While it’s excellent that members of the House of Lords committee have heard loud and clear the accountability message – that applying the law on special educational provision and support for children and young people with SEND is widely perceived as an optional activity, because there are no consequences for failing to do so – they seem to have heard only half the story. Their conclusion, worryingly, is that what’s needed at this point is a new set of reforms.

Rather than finding a way to implement the existing system and ensure every child and young person gets what they’re entitled to, peers suggest that the current framework should be dismantled and lessons learned for next time. They say: “A clear implementation plan for the proposed next set of reforms is needed.” Respectfully, your lordships and ladyships, that’s really not what’s needed. “The Children and Families Act 2014 was passed with the good intentions of giving greater protection to vulnerable children, better support for children whose parents are separating, a new system to help children with special educational needs and disabilities, and help for parents to balance work and family life. Regrettably, our inquiry has shown that this could have been the case, had any real focus been on implementing and monitoring the impact of the Act, without the added incessant churn within the Government. Instead, it was a missed opportunity and has ultimately failed in meaningfully improving the lives of children and young people. THE CHAIR OF THE COMMITTEE, BARONESS TYLER OF ENFIELD WHAT DISABLED CHILDREN NEED AND DON’T NEED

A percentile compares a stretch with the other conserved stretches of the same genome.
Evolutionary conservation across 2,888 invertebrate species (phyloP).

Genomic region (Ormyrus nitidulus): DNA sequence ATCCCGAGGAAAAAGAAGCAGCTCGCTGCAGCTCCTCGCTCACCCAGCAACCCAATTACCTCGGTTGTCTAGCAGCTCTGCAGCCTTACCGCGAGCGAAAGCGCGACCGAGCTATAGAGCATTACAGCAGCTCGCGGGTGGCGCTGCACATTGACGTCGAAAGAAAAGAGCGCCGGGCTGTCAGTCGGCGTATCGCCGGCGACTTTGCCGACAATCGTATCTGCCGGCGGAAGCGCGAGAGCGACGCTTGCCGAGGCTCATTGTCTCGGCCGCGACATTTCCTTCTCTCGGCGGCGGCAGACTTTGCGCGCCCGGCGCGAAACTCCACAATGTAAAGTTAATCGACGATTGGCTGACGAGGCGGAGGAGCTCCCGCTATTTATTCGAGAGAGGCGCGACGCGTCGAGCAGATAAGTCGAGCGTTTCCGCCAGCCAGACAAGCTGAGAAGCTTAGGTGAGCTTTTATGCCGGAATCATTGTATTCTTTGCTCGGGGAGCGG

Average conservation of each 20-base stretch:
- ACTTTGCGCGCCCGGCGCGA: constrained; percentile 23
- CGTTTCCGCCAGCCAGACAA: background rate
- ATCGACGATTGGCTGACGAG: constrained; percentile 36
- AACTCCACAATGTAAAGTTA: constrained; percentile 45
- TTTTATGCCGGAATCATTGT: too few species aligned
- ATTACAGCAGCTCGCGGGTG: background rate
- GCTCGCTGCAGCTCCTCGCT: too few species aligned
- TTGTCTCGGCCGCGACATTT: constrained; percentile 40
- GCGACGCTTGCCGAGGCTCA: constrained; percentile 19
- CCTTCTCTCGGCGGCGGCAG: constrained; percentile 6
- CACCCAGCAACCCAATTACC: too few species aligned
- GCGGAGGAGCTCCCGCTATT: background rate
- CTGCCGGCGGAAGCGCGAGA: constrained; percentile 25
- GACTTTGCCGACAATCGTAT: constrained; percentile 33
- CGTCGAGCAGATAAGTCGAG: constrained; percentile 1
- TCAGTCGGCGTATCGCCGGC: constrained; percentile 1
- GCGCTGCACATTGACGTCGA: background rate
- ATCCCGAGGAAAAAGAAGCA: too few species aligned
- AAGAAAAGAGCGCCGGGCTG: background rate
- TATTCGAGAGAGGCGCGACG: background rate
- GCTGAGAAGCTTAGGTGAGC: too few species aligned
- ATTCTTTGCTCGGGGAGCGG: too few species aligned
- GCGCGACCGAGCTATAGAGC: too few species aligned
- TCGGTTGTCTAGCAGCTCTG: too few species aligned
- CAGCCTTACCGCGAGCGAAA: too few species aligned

Children and young people with SEND don’t need further legislative upheaval and more years lost to embedding a whole new way of doing things. What they DO need is a clear commitment on the part of policy-makers to making sure every child and young person receives provision and support that meets their individual needs, with no watering down of their existing rights and entitlements.


The risk that children and young people’s existing rights and entitlements may not be protected hasn’t passed the Lords by. Acknowledging financial pressures and problems with allocating funding, they say: “Any proposals to make the system more financially sustainable are welcome, provided they can be achieved without rationing support for pupils.”

This is of course the crux of the matter, and the conundrum at the heart of the SEND Review. The committee’s chair, Baroness Tyler, wrote to the then-Education Secretary James Cleverly about the review in July, saying:

“The financial strain on the system is clear… We note that some proposals in the Green Paper, including those around banding and tariffs, are aimed at making the system more financially sustainable. We cautiously welcome these proposals, provided they can be achieved without rationing support for pupils…” [Our emphasis]

She also told the former minister:

“Our evidence has shown an absence of accountability across the system, forcing parents to dedicate their time to advocating for their children. Currently, accountability in the system is achieved primarily [through] tribunals but this is an expensive process which places the burden on parents to fight for their child’s rights. The Government’s proposals to reform the tribunal system are too focused on remedying poor provision and unlawful behaviour, rather than preventing it occurring in the first place.”…